It is also right that the Civil Service is reduced, it is an over inflated monster with more than its fair share of incompetent, overpaid and lazy employees. A wholesale review must be implemented and the privatisation of many services and departments should be considered to relieve the burden on the country's finances.

        As the banking sector comes under more and more scrutiny and the worlds most powerful economic nations crack down on tax avoidance and evasion, Cayman better be ahead of the game. The worlds financial centres are reorganising and slowly falling into line after years of bad practice, banking doesnt need to be done over a counter top anymore and online facilities are replacing the traditional branch to reduce overheads. The simple fact is that India can call upon millions of highly educated and motivated young people to work in call centres, so like it or not, a 'career' in banking is becoming a less likely option for the future.

        Whether we like it or not, Cayman is going to change and accordingly Caymanians will have to change alongside it. No longer can Caymanians throw their dolly out of the pram or refuse to play unless they are in charge. They will have to accept that they can't all be highly paid executives and that those without the right education, credentials or experience will have to find work appropriate to their ability and not their status.

        The tourism sector is the only real option when considering a sustainable future. However, Cayman needs to build hotels not condos and take advantage of the rapidly expanding all inclusive market. We need to encourage the mid to high level resort and promote them around the world as a premium brand. But thatcan't be done unless immigration and business policies are changed, allowing multi national brands to consider Cayman as a place worthy of investment. Of course there needs to be controls and agreements in place to protect local businesses, but Caymanians must also accept that one or two hotels could offer Cayman 100% employment of those who are employable. And that means no more self important indignation when offered work appropriate to their ability, and that also means getting an appropriate education in an education system that compares to other 1st world nations.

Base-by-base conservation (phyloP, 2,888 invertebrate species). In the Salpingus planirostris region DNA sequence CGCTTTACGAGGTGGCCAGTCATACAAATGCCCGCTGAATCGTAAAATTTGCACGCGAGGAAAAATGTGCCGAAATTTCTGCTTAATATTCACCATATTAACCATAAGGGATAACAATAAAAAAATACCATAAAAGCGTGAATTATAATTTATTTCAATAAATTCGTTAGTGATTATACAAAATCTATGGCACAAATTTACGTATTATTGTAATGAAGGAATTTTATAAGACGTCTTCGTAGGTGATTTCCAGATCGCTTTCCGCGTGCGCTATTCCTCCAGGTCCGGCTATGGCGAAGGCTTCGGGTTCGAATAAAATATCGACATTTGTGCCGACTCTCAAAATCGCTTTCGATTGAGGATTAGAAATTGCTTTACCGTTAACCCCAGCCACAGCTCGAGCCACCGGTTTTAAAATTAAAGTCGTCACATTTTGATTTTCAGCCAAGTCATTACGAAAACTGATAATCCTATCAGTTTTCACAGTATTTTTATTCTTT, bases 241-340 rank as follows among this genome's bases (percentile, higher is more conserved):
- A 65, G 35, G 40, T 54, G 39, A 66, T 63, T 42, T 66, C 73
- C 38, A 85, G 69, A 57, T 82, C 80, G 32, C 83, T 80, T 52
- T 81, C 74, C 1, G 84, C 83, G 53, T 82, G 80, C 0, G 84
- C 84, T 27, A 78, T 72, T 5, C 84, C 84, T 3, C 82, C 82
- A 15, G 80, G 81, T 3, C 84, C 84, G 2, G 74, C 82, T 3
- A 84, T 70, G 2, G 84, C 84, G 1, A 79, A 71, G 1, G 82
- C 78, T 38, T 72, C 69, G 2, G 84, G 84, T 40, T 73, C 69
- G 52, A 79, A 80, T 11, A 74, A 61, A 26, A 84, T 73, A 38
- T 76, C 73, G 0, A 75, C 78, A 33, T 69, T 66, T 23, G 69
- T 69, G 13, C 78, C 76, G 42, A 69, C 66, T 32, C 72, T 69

And therein lies the problem………

      • Save for a rainy day my Grandmother said says:

        Scholarships should not be a given, period…it is time to wake up to that realty.  Guess what?!?  I had to wait tables in University to PAY for my 4 year degree.  Yup, a little elbow grease and actual WORK.